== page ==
Looking back, as they say, it’s 20/20. And hindsight In regards to 2020 – well, that’s a whole different thing.

After the initial wild ride of the great digital hub, the compressed timeframe where years of innovation have been accelerated and embraced within months, it’s finally time to take stock and think about what could have been done differently.

Manish Kohli, responsible for overall liquidity and cash management at HSBC, told Karen Webster in an interview that he believed traditional financial institutions (FIs) would have started their digital transformations a little faster.

“There has always been the idea that the North Star for financial services was digital banks,” he told Webster.

Before the pandemic, he said, there may have been a debate about how quickly banks should go digital, with some executives pushing back initiatives for a year or two. But as the pandemic disrupted just about everything, banks realized they should have gotten a bit more ‘pushy’ on digital hubs, as they could have helped their corporate clients, especially smaller ones, a bit more. nimbly.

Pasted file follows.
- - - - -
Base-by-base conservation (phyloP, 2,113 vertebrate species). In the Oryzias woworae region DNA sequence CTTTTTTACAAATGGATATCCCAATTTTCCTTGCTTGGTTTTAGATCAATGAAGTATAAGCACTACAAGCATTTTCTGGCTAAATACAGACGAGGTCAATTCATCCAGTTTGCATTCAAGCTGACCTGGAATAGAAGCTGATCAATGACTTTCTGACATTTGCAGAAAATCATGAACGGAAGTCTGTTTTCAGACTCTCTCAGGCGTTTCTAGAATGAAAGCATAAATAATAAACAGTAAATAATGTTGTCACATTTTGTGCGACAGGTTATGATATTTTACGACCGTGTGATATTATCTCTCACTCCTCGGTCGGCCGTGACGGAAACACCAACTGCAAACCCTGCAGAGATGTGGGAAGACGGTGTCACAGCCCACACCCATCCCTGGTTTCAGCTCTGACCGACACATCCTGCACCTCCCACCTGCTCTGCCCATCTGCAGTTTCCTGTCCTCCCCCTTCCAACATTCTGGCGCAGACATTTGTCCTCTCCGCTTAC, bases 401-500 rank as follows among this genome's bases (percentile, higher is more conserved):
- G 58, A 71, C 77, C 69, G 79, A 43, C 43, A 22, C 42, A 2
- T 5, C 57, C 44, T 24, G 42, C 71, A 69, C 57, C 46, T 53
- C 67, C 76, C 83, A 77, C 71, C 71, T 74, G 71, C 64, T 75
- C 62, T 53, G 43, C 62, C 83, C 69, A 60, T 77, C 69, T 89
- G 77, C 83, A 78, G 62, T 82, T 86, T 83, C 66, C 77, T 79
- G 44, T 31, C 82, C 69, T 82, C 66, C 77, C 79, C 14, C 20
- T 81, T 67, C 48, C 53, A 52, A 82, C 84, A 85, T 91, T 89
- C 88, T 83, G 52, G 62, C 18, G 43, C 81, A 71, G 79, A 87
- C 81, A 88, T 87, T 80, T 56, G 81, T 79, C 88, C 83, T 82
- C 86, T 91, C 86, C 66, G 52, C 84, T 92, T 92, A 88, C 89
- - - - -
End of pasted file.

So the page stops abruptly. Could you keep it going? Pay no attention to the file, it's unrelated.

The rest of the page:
Now, as banks are busy helping customers navigate tough economic times and supply chain pressures, Kohli said, they need to focus even more on cost, speed, convenience and transparency. payments.

“These guiding principles must be present in the design of every new payment, with customer focus and the desire to provide a seamless digital experience 24/7,” he added.

Banks, including HSBC, have daily conversations with their customers about the optimal ways to make and receive payments – and to exploit the footprints those payments leave to better understand their operations.